Don’t Bet the Farm on the Elo Model
In the NFL, anything can happen during any given week. While we’ve had a lot of fun preparing this Elo rating model, it’s best to steer clear of putting all your eggs in one basket when it comes to relying on its prediction. This model works quite well for games depending on individual performance, but there are complexities with team sports – especially ones with significant variation like NFL football and its related injuries. While an individual playing chess may have a bad night’s sleep or a headache that affects their individual gameplay in one day, it’s not nearly as varied as the week-to-week variation in the NFL. Afterall, who would have thought that the 49ers would win 6 straight games to end the season and go to the NFC Championship with their 3rd string Quarterback? Additionally, when two teams have an Elo rating difference of about 1 point after 17 regular season games and 2 playoff games and the model forecasts less than a 1 point spread, its really quite far from a sure thing.
Using the Elo Model in Parallel Use Cases
The Elo rating model has defined variables and evaluates NFL matchups consistently. It has more data behind it than choosing a winner based on who has a cooler mascot, a jersey that is your favorite color, or any other factors you or your friends may choose to consider when picking the team you plan to cheer for.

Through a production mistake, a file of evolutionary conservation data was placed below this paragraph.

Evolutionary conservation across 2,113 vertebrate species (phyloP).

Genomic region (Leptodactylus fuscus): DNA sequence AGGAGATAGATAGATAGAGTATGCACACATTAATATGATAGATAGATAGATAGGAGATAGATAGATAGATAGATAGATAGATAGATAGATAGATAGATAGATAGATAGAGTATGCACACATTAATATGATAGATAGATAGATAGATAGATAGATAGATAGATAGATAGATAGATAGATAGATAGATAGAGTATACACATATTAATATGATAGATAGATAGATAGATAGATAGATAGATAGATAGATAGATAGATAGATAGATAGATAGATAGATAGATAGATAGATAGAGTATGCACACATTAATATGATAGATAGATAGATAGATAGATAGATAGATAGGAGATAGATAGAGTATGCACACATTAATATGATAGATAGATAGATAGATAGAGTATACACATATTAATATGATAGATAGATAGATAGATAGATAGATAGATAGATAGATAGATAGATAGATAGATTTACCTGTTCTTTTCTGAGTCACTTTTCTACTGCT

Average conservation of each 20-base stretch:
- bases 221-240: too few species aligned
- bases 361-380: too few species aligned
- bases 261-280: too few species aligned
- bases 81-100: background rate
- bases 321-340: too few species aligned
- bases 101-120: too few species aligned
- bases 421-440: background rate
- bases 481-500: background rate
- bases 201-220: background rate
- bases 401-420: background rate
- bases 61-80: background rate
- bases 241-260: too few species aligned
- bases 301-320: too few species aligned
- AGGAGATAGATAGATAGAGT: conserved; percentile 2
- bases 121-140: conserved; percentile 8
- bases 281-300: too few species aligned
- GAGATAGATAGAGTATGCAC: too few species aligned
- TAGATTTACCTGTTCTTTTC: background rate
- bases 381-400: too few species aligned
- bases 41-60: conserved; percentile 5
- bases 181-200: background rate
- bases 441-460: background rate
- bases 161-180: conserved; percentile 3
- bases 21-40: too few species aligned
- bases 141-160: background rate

You can use Dataiku for any number of questions that you want answered and you can bet that there is a Dataiku integration that will make the Dataiku project far simpler and faster than you think. Have a league of your own and want to use the original design intent of Elo ratings? Dataiku could be your friend for next year’s “Pick’em league” or Fantasy sports draft and it will save you a lot of paper and manual work with a calculator.
The Super Bowl LVII Countdown Is On
Thanks to the power of Dataiku, we utilized open source data and external connections to create a Dataiku project with an Elo rating system in just a couple of hours. Who will Team Snow Fox Data be rooting for? We are staying true to the spirit of American football where it is said that "on any given Sunday, any team can beat any other team". So, like you, we anxiously await gameday to put our model to the test and see if the Philadelphia Eagles will take home the Super Bowl LVII title as predicted on February 12th.
| FEATURED AUTHOR: JON JORGENSON, SENIOR DATA CONSULTANT